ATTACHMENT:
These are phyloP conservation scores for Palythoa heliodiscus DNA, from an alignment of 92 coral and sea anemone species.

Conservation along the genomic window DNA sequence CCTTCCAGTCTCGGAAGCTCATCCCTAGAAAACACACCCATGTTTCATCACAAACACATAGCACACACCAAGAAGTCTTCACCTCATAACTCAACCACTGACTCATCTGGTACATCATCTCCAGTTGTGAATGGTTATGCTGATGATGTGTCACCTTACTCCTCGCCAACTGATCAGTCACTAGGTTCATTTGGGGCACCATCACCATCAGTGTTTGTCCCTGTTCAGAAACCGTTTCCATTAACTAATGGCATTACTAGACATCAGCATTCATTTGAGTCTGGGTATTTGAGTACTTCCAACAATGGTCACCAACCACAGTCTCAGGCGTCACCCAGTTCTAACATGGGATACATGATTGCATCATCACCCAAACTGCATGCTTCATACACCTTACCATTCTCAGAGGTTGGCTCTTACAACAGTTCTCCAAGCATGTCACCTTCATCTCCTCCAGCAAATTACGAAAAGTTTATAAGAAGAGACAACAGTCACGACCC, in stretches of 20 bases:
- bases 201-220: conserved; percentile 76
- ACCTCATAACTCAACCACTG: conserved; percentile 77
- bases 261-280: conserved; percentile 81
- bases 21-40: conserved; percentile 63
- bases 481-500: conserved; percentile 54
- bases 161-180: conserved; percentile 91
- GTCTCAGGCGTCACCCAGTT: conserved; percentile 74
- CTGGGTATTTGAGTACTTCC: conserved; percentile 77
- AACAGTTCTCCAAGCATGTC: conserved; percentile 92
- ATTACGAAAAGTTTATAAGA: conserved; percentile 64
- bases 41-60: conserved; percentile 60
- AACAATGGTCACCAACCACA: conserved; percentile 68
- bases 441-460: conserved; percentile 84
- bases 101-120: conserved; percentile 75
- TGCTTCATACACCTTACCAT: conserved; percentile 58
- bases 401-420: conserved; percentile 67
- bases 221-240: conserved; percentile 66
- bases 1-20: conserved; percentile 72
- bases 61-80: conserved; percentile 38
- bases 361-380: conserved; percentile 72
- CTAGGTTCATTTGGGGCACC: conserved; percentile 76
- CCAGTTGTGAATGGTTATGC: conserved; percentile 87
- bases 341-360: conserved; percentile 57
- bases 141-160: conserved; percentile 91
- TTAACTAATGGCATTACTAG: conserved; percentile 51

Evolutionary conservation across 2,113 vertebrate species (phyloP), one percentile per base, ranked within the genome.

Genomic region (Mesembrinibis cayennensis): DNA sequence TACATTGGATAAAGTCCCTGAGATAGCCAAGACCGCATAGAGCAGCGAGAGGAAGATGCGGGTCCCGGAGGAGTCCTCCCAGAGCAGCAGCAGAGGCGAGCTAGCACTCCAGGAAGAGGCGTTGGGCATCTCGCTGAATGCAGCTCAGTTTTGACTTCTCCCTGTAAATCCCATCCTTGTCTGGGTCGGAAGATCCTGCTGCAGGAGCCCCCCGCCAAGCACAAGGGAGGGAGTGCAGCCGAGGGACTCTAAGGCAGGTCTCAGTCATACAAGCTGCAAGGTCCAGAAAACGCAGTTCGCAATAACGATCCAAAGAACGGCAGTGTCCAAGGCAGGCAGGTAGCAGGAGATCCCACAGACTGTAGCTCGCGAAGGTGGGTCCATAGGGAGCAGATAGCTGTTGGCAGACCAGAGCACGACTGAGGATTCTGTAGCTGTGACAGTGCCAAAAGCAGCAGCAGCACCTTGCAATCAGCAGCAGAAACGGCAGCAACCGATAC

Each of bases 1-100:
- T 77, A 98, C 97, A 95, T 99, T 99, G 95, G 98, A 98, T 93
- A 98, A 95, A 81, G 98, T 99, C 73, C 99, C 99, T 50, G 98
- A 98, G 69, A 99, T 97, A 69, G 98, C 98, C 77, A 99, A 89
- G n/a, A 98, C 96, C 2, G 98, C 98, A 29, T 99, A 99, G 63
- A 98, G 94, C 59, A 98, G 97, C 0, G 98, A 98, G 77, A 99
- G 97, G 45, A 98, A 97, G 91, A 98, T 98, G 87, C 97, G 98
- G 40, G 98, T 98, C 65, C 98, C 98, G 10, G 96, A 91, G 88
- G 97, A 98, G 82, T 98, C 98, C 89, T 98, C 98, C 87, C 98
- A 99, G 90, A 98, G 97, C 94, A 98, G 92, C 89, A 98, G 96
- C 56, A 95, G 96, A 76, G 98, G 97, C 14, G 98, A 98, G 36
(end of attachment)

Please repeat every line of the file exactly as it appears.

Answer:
These are phyloP conservation scores for Palythoa heliodiscus DNA, from an alignment of 92 coral and sea anemone species.

Conservation along the genomic window DNA sequence CCTTCCAGTCTCGGAAGCTCATCCCTAGAAAACACACCCATGTTTCATCACAAACACATAGCACACACCAAGAAGTCTTCACCTCATAACTCAACCACTGACTCATCTGGTACATCATCTCCAGTTGTGAATGGTTATGCTGATGATGTGTCACCTTACTCCTCGCCAACTGATCAGTCACTAGGTTCATTTGGGGCACCATCACCATCAGTGTTTGTCCCTGTTCAGAAACCGTTTCCATTAACTAATGGCATTACTAGACATCAGCATTCATTTGAGTCTGGGTATTTGAGTACTTCCAACAATGGTCACCAACCACAGTCTCAGGCGTCACCCAGTTCTAACATGGGATACATGATTGCATCATCACCCAAACTGCATGCTTCATACACCTTACCATTCTCAGAGGTTGGCTCTTACAACAGTTCTCCAAGCATGTCACCTTCATCTCCTCCAGCAAATTACGAAAAGTTTATAAGAAGAGACAACAGTCACGACCC, in stretches of 20 bases:
- bases 201-220: conserved; percentile 76
- ACCTCATAACTCAACCACTG: conserved; percentile 77
- bases 261-280: conserved; percentile 81
- bases 21-40: conserved; percentile 63
- bases 481-500: conserved; percentile 54
- bases 161-180: conserved; percentile 91
- GTCTCAGGCGTCACCCAGTT: conserved; percentile 74
- CTGGGTATTTGAGTACTTCC: conserved; percentile 77
- AACAGTTCTCCAAGCATGTC: conserved; percentile 92
- ATTACGAAAAGTTTATAAGA: conserved; percentile 64
- bases 41-60: conserved; percentile 60
- AACAATGGTCACCAACCACA: conserved; percentile 68
- bases 441-460: conserved; percentile 84
- bases 101-120: conserved; percentile 75
- TGCTTCATACACCTTACCAT: conserved; percentile 58
- bases 401-420: conserved; percentile 67
- bases 221-240: conserved; percentile 66
- bases 1-20: conserved; percentile 72
- bases 61-80: conserved; percentile 38
- bases 361-380: conserved; percentile 72
- CTAGGTTCATTTGGGGCACC: conserved; percentile 76
- CCAGTTGTGAATGGTTATGC: conserved; percentile 87
- bases 341-360: conserved; percentile 57
- bases 141-160: conserved; percentile 91
- TTAACTAATGGCATTACTAG: conserved; percentile 51

Evolutionary conservation across 2,113 vertebrate species (phyloP), one percentile per base, ranked within the genome.

Genomic region (Mesembrinibis cayennensis): DNA sequence TACATTGGATAAAGTCCCTGAGATAGCCAAGACCGCATAGAGCAGCGAGAGGAAGATGCGGGTCCCGGAGGAGTCCTCCCAGAGCAGCAGCAGAGGCGAGCTAGCACTCCAGGAAGAGGCGTTGGGCATCTCGCTGAATGCAGCTCAGTTTTGACTTCTCCCTGTAAATCCCATCCTTGTCTGGGTCGGAAGATCCTGCTGCAGGAGCCCCCCGCCAAGCACAAGGGAGGGAGTGCAGCCGAGGGACTCTAAGGCAGGTCTCAGTCATACAAGCTGCAAGGTCCAGAAAACGCAGTTCGCAATAACGATCCAAAGAACGGCAGTGTCCAAGGCAGGCAGGTAGCAGGAGATCCCACAGACTGTAGCTCGCGAAGGTGGGTCCATAGGGAGCAGATAGCTGTTGGCAGACCAGAGCACGACTGAGGATTCTGTAGCTGTGACAGTGCCAAAAGCAGCAGCAGCACCTTGCAATCAGCAGCAGAAACGGCAGCAACCGATAC

Each of bases 1-100:
- T 77, A 98, C 97, A 95, T 99, T 99, G 95, G 98, A 98, T 93
- A 98, A 95, A 81, G 98, T 99, C 73, C 99, C 99, T 50, G 98
- A 98, G 69, A 99, T 97, A 69, G 98, C 98, C 77, A 99, A 89
- G n/a, A 98, C 96, C 2, G 98, C 98, A 29, T 99, A 99, G 63
- A 98, G 94, C 59, A 98, G 97, C 0, G 98, A 98, G 77, A 99
- G 97, G 45, A 98, A 97, G 91, A 98, T 98, G 87, C 97, G 98
- G 40, G 98, T 98, C 65, C 98, C 98, G 10, G 96, A 91, G 88
- G 97, A 98, G 82, T 98, C 98, C 89, T 98, C 98, C 87, C 98
- A 99, G 90, A 98, G 97, C 94, A 98, G 92, C 89, A 98, G 96
- C 56, A 95, G 96, A 76, G 98, G 97, C 14, G 98, A 98, G 36